Pembrokeshire Coastal Path

The coastline itself is similar to the Cornish coast, and walkers on the path have access to the range of sandy beaches along the Pembrokeshire coast.

There are a handful of seaside towns along the path, and a number of small hotels and guest houses that are generally family-run. There are also cottages for hire, built in traditional styles. The backpacker will find enough shops and campsites along the way, but may need to carry food and water for two days in one or two places.

In addition to the scenery, a key attraction of the coastal path is the birdlife. The path has a huge variety of European seabirds that are supported by uninhabited offshore islands that act as bird sanctuaries.

Ritec Valley Quad Bikes

Ritec Valley has provided the best in Quad Bike entertainment for 15 years. They pride themselves on 3 factors they know you’re looking for: Saftey, Quality Bikes and a Quality Course. All neccessary gear is provided to riders including: Helmets,Goggles, Waterproofs and Footwear.
Quad Bike
There are over 12KM of Trail riding routes and the largest Arrive and Drive course in Wales Ritec Valley Buggies is accredited by the Welsh Tourist Board and the AALA.

There’s video briefing facilities for Trail riders and Internet access and network gaming to relax before / after a ride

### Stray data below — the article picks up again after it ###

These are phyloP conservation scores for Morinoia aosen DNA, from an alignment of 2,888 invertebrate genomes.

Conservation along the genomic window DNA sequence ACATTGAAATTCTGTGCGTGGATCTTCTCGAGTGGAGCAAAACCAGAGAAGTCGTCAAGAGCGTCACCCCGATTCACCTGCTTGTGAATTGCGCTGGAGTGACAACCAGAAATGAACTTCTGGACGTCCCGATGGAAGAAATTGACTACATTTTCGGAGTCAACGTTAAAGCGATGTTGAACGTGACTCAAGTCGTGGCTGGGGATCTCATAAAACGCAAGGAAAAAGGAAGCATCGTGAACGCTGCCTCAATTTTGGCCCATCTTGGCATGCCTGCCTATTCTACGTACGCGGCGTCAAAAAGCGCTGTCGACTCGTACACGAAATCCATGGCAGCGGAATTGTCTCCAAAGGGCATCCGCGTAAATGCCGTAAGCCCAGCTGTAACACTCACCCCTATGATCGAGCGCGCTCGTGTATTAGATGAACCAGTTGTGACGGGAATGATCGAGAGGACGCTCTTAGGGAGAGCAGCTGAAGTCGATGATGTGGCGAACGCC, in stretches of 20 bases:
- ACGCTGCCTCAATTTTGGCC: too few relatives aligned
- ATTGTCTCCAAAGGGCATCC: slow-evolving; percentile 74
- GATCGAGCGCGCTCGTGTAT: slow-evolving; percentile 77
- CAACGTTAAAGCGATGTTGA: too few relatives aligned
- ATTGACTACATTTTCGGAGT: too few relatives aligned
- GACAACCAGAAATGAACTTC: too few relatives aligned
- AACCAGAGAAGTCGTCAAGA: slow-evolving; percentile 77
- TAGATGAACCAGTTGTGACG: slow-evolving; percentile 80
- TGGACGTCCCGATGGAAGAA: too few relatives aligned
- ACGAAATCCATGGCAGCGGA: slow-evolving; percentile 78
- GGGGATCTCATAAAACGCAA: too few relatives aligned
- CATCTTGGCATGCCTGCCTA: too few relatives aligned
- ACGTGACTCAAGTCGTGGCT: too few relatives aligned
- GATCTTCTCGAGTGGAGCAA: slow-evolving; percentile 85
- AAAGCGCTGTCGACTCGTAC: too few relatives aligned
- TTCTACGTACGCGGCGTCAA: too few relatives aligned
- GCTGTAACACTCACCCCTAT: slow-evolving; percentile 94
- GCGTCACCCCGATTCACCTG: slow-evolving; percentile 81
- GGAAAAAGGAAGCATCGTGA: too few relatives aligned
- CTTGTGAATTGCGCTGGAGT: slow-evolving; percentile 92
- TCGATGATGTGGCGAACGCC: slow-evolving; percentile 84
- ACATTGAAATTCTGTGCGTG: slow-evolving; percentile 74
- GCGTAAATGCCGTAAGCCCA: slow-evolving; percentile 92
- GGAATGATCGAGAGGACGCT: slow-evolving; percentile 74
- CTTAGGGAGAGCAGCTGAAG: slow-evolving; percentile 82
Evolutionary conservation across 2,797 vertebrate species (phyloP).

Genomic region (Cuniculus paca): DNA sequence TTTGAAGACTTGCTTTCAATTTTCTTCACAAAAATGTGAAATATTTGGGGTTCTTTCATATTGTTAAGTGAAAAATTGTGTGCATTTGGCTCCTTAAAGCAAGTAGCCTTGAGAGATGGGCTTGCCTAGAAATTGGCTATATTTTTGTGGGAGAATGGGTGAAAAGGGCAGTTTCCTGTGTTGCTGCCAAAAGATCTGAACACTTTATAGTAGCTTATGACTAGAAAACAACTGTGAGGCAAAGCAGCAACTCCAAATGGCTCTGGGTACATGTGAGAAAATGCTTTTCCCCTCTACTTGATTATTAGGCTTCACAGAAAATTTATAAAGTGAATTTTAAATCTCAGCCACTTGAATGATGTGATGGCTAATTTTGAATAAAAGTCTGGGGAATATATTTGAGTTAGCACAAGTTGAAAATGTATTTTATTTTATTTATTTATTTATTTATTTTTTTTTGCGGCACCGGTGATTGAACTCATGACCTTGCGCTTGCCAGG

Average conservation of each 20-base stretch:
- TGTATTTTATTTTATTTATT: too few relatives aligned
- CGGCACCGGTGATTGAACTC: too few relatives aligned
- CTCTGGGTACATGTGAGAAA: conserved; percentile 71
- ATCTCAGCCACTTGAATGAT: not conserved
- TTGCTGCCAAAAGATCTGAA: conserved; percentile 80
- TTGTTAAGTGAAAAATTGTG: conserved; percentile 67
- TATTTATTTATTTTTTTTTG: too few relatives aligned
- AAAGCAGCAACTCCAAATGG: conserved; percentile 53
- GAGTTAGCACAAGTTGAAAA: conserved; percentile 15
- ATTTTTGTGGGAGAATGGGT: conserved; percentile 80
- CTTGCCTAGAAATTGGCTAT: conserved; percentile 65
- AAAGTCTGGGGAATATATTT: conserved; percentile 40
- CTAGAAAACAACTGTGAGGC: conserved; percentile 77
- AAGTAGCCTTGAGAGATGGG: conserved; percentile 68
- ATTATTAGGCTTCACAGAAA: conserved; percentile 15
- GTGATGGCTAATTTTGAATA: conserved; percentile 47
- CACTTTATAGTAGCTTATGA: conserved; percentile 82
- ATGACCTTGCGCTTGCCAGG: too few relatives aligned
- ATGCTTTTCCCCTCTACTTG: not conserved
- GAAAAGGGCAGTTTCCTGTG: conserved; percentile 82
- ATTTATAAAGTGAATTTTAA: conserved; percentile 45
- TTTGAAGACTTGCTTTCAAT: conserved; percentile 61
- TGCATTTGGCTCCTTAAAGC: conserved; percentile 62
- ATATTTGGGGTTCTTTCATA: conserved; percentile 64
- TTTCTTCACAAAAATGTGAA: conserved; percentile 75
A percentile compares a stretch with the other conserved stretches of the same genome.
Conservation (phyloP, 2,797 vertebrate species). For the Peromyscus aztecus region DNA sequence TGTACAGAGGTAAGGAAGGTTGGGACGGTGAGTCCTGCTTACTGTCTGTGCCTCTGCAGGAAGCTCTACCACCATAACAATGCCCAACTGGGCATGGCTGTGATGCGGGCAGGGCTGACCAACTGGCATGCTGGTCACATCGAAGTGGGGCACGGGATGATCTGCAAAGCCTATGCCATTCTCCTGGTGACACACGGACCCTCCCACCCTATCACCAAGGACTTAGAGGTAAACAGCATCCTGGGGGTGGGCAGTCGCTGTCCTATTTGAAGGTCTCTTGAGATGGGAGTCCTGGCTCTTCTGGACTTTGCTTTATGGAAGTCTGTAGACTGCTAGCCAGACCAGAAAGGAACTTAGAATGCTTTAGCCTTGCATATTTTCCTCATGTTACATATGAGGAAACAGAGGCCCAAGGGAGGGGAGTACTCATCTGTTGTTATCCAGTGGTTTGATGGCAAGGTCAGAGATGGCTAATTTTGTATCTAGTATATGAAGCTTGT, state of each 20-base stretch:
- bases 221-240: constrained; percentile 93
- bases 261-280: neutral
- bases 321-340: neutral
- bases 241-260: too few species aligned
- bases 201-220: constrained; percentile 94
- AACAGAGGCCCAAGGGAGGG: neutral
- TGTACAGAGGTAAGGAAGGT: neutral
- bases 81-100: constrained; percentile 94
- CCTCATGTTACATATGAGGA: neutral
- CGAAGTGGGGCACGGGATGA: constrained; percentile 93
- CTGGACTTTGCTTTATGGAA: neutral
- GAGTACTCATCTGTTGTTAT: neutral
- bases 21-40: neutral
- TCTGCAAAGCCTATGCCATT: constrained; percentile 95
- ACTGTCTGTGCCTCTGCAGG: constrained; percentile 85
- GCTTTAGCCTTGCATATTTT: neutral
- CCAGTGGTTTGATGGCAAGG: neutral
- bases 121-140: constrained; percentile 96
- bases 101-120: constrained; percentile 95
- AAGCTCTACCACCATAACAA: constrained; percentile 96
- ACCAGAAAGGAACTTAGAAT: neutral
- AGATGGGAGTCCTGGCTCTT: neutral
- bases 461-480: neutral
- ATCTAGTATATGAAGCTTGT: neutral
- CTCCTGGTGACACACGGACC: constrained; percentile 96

Ritec Valley use only the best quality, well maintained bikes and best of all, all major credit/debit cards are accepted.

Barafundle Bay

Barafundle is an isolated and secluded bay, situated between Stackpole Quay and Stackpole Head. Its clear waters andBarafundle Bay clean golden sands attracts thousands of visitors each year.

Barafundle Bay is undoubtedly one of the most delightful beaches in the UK. The clean golden sand and unspoilt clear water in this isolated hideaway give it a paradisial feeling. Barafundle can only be accessed by the cliff path, followed by steep walk down to the beach through grassy dunes and pleasant woodland.

However, there is ample car parking and café facilities and toilets 5 minutes walk away. The surrounding area is a nature reserve.